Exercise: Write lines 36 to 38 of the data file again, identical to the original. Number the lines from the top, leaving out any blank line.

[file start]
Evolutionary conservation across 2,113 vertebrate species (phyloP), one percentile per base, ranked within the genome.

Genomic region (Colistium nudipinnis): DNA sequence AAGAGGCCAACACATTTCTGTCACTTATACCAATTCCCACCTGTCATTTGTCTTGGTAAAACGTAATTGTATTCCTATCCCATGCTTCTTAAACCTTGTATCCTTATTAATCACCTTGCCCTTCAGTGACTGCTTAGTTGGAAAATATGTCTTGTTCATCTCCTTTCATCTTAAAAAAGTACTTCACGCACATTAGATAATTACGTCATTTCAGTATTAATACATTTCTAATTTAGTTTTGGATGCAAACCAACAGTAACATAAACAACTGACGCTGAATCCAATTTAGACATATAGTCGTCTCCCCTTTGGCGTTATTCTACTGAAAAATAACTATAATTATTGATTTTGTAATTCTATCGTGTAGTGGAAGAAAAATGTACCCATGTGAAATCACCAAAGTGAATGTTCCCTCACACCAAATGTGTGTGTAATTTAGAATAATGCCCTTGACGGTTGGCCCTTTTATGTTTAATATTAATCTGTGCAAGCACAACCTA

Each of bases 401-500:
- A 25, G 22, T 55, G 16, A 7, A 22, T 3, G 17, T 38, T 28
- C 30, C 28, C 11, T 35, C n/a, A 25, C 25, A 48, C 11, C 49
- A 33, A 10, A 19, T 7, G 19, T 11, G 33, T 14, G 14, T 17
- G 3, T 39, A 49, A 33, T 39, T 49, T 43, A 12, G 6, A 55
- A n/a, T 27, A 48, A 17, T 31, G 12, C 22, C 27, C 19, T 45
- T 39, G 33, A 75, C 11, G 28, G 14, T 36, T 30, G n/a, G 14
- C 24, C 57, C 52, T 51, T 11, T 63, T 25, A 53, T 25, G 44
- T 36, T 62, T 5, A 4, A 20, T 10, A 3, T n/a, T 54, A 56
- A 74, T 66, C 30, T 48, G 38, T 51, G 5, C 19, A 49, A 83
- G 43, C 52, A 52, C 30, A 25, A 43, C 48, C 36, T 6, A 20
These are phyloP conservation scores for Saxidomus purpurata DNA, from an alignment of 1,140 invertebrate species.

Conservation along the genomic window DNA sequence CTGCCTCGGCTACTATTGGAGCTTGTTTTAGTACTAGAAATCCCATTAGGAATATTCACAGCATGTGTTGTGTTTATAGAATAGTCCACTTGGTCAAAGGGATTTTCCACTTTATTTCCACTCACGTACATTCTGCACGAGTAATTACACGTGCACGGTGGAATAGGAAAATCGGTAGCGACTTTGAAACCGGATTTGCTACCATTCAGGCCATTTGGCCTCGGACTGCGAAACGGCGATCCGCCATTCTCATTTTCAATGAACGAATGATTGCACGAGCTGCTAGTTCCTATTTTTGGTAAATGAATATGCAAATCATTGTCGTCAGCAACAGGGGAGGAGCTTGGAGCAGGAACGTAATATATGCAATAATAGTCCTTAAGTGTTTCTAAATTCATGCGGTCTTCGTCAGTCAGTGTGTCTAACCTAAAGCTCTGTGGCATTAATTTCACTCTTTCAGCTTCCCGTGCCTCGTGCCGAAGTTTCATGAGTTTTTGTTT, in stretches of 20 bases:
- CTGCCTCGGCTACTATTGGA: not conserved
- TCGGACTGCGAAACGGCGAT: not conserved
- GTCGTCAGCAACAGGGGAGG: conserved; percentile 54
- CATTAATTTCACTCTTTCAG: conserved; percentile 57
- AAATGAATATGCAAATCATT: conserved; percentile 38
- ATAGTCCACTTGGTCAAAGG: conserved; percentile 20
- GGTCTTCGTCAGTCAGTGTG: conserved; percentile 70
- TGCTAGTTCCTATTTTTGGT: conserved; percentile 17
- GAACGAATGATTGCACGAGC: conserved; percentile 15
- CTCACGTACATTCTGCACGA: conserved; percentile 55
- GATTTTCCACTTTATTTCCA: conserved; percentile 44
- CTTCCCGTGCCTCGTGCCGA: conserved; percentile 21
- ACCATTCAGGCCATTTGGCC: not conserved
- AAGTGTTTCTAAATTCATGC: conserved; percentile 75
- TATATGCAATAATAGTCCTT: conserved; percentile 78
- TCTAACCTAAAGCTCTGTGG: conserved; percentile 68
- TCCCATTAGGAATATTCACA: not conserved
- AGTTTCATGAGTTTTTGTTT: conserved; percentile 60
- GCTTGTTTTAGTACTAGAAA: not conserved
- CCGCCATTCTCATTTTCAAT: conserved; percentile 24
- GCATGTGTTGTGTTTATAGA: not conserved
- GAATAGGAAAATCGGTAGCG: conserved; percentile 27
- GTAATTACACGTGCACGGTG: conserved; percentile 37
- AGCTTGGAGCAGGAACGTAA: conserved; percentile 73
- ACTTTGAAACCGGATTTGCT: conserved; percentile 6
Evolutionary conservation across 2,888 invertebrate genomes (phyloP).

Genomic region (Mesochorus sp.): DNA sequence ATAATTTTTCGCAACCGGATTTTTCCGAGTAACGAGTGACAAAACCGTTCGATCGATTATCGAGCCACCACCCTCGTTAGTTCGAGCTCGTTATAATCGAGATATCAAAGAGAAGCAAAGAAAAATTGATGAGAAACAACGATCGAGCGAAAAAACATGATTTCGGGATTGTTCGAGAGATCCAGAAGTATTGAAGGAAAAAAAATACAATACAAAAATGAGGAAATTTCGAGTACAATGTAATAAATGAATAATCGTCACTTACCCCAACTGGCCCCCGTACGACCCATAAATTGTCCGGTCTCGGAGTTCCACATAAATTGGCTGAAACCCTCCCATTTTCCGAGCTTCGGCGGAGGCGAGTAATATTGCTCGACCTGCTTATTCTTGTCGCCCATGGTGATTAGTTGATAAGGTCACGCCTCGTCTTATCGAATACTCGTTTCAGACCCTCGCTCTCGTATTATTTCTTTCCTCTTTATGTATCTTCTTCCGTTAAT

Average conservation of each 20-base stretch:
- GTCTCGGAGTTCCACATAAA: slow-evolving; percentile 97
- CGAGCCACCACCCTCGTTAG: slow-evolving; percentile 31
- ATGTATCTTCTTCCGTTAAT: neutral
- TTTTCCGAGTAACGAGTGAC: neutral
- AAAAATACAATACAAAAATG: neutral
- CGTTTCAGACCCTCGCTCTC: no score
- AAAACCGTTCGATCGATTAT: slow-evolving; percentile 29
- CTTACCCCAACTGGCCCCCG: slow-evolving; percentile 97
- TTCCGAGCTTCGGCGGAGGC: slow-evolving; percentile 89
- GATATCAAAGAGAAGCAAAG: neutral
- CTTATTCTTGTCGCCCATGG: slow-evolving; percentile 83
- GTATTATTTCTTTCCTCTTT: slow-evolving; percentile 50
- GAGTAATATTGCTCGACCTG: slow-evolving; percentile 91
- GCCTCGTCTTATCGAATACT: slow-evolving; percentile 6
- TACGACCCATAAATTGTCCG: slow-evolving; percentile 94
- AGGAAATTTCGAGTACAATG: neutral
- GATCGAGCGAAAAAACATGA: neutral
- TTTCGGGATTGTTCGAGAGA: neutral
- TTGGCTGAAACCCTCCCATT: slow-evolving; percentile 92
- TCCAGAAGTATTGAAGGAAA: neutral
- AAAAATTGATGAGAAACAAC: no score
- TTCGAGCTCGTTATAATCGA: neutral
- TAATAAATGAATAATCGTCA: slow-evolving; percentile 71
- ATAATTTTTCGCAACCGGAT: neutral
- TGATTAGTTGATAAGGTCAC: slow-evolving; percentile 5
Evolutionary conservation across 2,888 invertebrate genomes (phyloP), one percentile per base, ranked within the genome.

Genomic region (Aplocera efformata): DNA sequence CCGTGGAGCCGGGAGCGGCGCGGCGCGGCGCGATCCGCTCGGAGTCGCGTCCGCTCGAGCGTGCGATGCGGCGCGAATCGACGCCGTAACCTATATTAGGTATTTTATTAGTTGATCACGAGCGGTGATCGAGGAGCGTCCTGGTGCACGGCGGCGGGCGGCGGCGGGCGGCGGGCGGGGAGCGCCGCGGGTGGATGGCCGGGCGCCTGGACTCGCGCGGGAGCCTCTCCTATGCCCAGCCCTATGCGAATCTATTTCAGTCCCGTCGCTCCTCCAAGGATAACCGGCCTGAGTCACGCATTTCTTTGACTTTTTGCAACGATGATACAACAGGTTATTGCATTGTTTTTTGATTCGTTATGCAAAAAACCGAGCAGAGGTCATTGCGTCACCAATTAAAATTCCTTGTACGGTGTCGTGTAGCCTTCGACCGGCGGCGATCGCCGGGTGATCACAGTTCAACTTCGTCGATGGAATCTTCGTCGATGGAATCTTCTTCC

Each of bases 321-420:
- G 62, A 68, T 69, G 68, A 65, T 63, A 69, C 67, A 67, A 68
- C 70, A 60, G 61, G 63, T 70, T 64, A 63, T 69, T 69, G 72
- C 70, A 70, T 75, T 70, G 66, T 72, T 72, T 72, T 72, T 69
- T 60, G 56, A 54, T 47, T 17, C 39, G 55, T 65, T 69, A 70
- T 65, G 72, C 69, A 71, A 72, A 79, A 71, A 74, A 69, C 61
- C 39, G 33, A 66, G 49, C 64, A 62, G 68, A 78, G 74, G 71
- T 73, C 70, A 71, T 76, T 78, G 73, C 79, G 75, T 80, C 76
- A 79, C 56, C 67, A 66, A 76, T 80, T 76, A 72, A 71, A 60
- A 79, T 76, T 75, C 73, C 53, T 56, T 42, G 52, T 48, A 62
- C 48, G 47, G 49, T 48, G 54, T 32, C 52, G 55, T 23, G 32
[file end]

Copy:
- GCATGTGTTGTGTTTATAGA: not conserved
- GAATAGGAAAATCGGTAGCG: conserved; percentile 27
- GTAATTACACGTGCACGGTG: conserved; percentile 37